Rider Journal
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Chad Haga Journal: Burritos, pianos, and a team time trial

Haga shows his European teammates the ropes ahead of Richmond worlds and turns in a top-five performance in the TTT.

I’ve known for most of the year that my only race in the United States would be the world championships team time trial, so you can take it to heart that I was excited to get to Richmond. First I had to endure two weeks of almost-but-not-quite-home in Canada, but my mental batteries had just enough juice to get me to American soil, at which point I immediately cut all “g”s from word endin’s and began shoutin’ “America!” anytime my European teammates quizzed me about something they saw. I’d spent the year racing all over the world, but now cycling’s biggest stage was at home, and it was sure to be an interesting ride.

The first morning, I saw the hotel’s breakfast buffet of fried potatoes, sausage patties, and muffins, and found a seat with a good view for some entertainment as the Europeans straggled in and stared in blurry-eyed confusion at the wonder that is the Southern breakfast. After some recalibration, the breakfasts returned to a more familiar spread suitable for racing.

Late in the season, guys are drained from all the travel and being on the road for so long — complaints that elicit an amused chuckle from me when I think of the two weeks I’ve spent at home in 2015 — so we had to find ways to entertain ourselves as our bikes completed their southward migration from Montreal.

As the sole American on our squad, I found myself playing the roles of tour guide and chaperone for a group of Europeans experiencing a whole new side of America for the first time: They visited a shopping mall and Wal-Mart with the enthusiasm of teenagers; They purchased a football and wanted to know how the game was played, but I convinced them that learning to throw the ball was a more achievable goal; We learned that renting a car was cheaper than a taxi, so we were free to visit the go-kart track, an activity we judged to be of the “better to ask forgiveness than permission” variety; The calorie count of their first visit to Chipotle was exceeded only by the entertainment value — had I not intervened, one of them would have attempted to eat his burrito like corn on the cob; I spent an afternoon at the piano store next to the hotel, during which time they test-drove a Mustang GT at a nearby dealership. (For more on the Chipotle adventure, see below for Haga’s tweets from the meal.)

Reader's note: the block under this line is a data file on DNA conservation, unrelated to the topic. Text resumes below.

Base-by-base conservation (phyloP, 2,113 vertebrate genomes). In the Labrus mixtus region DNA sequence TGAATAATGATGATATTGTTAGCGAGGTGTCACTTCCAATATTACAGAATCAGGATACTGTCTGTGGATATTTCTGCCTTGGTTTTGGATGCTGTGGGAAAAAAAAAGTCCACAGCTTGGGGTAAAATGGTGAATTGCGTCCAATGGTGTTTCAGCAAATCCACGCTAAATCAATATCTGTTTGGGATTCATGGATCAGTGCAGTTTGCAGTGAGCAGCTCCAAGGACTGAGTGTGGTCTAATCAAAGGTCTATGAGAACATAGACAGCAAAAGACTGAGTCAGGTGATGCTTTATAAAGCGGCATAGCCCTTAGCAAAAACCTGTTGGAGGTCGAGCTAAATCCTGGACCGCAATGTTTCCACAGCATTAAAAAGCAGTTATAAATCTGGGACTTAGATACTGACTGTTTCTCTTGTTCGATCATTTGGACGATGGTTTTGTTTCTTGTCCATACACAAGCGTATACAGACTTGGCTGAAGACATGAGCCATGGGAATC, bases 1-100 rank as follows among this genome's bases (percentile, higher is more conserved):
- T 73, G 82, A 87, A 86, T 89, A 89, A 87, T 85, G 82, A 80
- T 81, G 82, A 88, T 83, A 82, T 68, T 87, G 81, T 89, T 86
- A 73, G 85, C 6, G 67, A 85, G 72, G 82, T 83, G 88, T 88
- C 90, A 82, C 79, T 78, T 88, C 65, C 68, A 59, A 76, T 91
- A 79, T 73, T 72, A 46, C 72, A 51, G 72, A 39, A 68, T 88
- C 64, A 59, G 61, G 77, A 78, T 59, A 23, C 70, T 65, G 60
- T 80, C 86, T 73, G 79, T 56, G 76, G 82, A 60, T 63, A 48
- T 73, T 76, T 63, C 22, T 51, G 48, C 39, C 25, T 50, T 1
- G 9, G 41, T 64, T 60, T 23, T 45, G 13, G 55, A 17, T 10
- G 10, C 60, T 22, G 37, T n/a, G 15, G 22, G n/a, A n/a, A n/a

Then, our bikes arrived, and it was time to get to work. Recharged mentally from our extracurricular activities, we had hopes of continuing our annual march up the results ladder after finishing eighth last year. Team time trials are always dangerous, but we were thankful to complete our practice efforts safely after seeing that some teams did not; the manhole covers that littered the urban course were frightening, as the lead rider was the only one with a chance of spotting them at 40mph. Anytime one would sneak through the defenses, we could only hold our breath and listen for the sound of carnage.

A key to the race is having the best order of riders. I was judged to be strong enough (and aero enough) to ride behind Tom Dumoulin, whose alarmingly lean frame saw him climbing so well in the Vuelta but now offered scant relief for his teammates as he did long turns on the front. I had to accept that my job was more to provide a buffer for the others to recover than it was to spend much time on the front, as I was already half-spent by the time Tom’s pulls ended.

It was overwhelming to see the enthusiasm of a big-time European race in my home country, with the fans speaking my own language. My motivation tank was full at the start line, and the cheering of my compatriots sent my tolerance for suffering into unhealthy territory. The noise on the finish climb pushed me so far into the pain cave that my face was frozen in agony for minutes after finishing. We executed a perfect race, achieving our goal of a top-five, finishing right on the heels of teams with all-star lineups.

I left for Europe the next day, full of pride that my country can deliver when it comes to bike racing. We’ve long known that Americans are second to none when it comes to enthusiasm for sports, and now the world can see it applies to skinny guys in spandex, too.

My season concludes on Sunday with the Giro di Lombardia. Como, Italy is a long way from Richmond, but the motivation I found there hasn’t worn off yet and I hope to end on a high note … although the hot-seat at the world championships will be tough to beat!